According to a recent study by the BBC, in fields such as engineering and technology, this phenomenon can be explained by the demand to meet certain standards in areas that for years have been more “masculine”.

By: Horacio Gutiérrez Areyte

The world of technology continues to grow and although many things are automated, thanks to the incorporation of Artificial Intelligence, the need for specialists in the area of technology continues to rise. Despite this, currently in Latin America, there is still an abysmal gap between men and women entering this field of work.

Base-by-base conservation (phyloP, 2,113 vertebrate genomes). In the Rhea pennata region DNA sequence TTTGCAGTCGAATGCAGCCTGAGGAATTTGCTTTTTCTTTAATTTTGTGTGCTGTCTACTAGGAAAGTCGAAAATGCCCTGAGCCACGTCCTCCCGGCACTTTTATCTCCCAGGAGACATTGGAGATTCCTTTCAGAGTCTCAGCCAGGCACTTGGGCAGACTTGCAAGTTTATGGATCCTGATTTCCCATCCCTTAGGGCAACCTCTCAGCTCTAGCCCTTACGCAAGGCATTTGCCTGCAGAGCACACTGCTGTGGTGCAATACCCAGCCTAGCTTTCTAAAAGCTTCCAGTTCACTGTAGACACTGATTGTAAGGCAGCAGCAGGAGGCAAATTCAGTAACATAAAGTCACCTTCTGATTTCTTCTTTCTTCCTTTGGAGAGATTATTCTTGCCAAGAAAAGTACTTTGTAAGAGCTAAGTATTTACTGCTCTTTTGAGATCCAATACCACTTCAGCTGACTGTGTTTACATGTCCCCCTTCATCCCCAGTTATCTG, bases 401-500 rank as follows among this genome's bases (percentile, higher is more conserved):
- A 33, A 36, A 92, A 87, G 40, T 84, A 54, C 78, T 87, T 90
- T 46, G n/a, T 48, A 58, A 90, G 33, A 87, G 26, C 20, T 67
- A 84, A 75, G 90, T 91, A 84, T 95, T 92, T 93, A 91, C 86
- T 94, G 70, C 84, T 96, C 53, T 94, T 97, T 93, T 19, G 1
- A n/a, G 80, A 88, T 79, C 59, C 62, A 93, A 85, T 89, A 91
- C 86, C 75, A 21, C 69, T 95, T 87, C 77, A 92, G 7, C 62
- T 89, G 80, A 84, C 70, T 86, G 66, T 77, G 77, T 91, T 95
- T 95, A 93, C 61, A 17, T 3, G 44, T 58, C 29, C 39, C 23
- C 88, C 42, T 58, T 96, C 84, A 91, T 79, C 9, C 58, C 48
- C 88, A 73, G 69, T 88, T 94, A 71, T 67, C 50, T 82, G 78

According to studies by UN Women, 81.4% of companies in Chile report having less than 40% women in the technology area.

“Usually, the global average is still close to 30%, which is extremely low and concerning, due to what the sector loses by having this important part of our society outside”, says Ana Villagrán, digital Technology Lead at Tactech.

The executive, who is in charge of the entire technology area of the company and who leads more than 30 developers, technical leaders, devops, QAs, among other specialties, explains that, “for various reasons, it is women who suffer the most from the ‘impostor syndrome’, especially at high management levels, which tends to influence their ability to accept leadership positions or even to express their technical opinion more decisively”.